Each week, there are other activities planned besides just going to work and language class. They’re supposed to expose us to different things and teach us about Armenian culture, history, etc. We had a couple of extra activities last week, and they were both awesome.
One day, we took a trip to the village where one of the Gyumri Birthright coordinators, Karen (pronounced KAH-ren, or Garen in Western Armenian), grew up, Sarnaghpyur. He took us to check out an NGO that he started and manages there, and it’s actually a really interesting idea.
The basic concept is that whatever kids are interested show up, and they teach each other different skills. The organization renovated three rooms in an abandoned building, and kids can go there whenever they want to meet. It’s the summer now, so there were about 16 kids. During the school year, they said they can get up to like 70 kids.
There’s a kid who’s good at painting, and he teaches a class on painting. Some of the girls teach English, dance, and singing. There are other kids who teach sports or chess. One girl went to a piano school outside of the village, and when she came back, she taught the other kids some of what she learned. It seems like such a “duh” kind of concept. Why shouldn’t the kids share their skills? It makes sense, but I don’t think I ever would have thought of it. All the organization has to do is provide a space to meet and the resources the kids need for their different classes. Karen’s also trying to get a grant to organize some leadership training with the kids. The whole thing is kind of awesome.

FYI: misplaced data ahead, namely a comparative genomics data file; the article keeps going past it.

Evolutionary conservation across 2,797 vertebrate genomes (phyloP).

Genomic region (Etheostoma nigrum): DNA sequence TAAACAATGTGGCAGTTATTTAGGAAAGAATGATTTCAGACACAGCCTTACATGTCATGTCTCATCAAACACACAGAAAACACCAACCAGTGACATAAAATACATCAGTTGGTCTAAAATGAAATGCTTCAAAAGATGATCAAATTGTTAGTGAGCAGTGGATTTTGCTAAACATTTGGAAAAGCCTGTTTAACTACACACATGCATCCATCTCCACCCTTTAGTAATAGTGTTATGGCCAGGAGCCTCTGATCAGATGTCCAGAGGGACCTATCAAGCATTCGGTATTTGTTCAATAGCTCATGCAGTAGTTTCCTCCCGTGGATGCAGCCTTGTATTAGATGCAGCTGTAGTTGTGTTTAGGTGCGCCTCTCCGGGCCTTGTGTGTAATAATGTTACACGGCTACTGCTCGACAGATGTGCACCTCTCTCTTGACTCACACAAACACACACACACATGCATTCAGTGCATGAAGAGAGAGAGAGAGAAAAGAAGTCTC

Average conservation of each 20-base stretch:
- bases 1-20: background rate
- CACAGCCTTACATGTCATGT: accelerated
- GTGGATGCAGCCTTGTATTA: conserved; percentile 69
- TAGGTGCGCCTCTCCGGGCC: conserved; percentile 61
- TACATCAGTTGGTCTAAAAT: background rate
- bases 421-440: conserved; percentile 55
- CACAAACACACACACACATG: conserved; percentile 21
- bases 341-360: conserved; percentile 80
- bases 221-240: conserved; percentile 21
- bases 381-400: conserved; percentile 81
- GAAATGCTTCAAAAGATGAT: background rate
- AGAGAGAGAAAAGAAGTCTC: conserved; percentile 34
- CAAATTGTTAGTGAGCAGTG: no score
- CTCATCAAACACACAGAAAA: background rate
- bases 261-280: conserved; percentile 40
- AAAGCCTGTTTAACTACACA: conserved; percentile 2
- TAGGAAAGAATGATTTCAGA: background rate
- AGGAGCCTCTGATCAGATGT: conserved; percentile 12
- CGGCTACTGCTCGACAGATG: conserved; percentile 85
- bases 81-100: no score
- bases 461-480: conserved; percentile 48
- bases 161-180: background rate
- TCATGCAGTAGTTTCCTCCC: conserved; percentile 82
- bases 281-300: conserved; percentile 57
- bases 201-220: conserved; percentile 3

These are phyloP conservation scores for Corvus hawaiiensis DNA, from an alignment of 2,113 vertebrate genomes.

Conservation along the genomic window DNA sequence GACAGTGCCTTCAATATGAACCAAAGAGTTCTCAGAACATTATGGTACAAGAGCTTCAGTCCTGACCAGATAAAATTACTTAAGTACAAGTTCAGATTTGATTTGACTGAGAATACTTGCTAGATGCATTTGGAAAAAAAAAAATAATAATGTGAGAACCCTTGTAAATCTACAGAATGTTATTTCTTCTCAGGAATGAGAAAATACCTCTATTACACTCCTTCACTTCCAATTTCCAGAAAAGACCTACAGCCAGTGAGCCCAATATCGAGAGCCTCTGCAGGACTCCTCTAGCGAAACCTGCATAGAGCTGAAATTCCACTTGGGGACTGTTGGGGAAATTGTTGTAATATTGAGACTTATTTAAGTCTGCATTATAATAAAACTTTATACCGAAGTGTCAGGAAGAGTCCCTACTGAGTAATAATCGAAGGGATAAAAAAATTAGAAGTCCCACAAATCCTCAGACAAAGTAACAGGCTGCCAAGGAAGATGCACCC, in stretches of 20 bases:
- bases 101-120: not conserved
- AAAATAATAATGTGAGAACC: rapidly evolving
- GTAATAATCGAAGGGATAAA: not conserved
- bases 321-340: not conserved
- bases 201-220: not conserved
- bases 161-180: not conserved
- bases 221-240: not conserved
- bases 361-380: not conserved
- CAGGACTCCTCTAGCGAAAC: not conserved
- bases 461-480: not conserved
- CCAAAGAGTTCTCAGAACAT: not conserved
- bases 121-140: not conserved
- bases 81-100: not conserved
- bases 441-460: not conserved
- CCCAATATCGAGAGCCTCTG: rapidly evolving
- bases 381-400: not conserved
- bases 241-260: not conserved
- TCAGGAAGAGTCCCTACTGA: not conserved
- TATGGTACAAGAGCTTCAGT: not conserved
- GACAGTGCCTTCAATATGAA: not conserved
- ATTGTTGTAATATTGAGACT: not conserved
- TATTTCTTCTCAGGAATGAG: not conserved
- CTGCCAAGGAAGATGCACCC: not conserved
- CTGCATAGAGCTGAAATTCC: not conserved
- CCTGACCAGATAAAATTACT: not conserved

He said that the idea started with a group of his friends when he was in high school. When it got to the point where it needed to become an official thing or else be left to die out, the NGO was started and he secured funding to renovate the building so that they could have their own space. Before that, the group was meeting in one of the community buildings, and they didn’t have as much flexibility because they could only access the space at certain times.
After that, we went around and saw some of the sights in the village. Of course, we had a few churches to visit, and there’s also a “cold spring” (that’s what the name of the village means) that supposedly has some special powers. I don’t know about that, but it was definitely cold! On top of the cave with the spring, you can get an awesome view over the village. We stayed there for a bit and then went to the “forest” (aka maybe like 25 trees) to eat snacks and hang out. I somehow got wrapped up in making flower crowns for a couple of the guys (no, I had never made a flower crown before, but I figured it couldn’t be that hard) and then we had the weirdest photo shoot. It’s good that there are some people here that are just as weird as I am, and I’ve already managed to find them. What a relief!
A couple of nights later, we had a baking night at one of the host houses and made ponchiks (I’m sure that is the wrong way to pluralize that word, but we’re going to go with it) and peroshki. They. Were. So. Good. Omg. There are no words to fully convey how incredible they were. They both use the same dough, and ponchiks are fried and filled with either like a condensed milk filling or a whipped cream-ish filling. Peroshki (peroshkis?) have mashed potatoes mixed with some herbs inside and are also fried. And delicious. And both of those names are definitely Russian, in case you were thinking that they don’t sound very Armenian.
I ate WAY more than I should have and felt a little bit like I was going to throw up, but my brain was still telling me that I should eat another one. And another one. And another one. I do have SOME self-control, luckily, because while my brain was saying yes, my stomach was screaming, “NO!!!!”
I wouldn’t exactly say that I learned how to make them, but honestly, that’s probably for the best. I’m not trying to gain 600 pounds. Only 300. Kidding.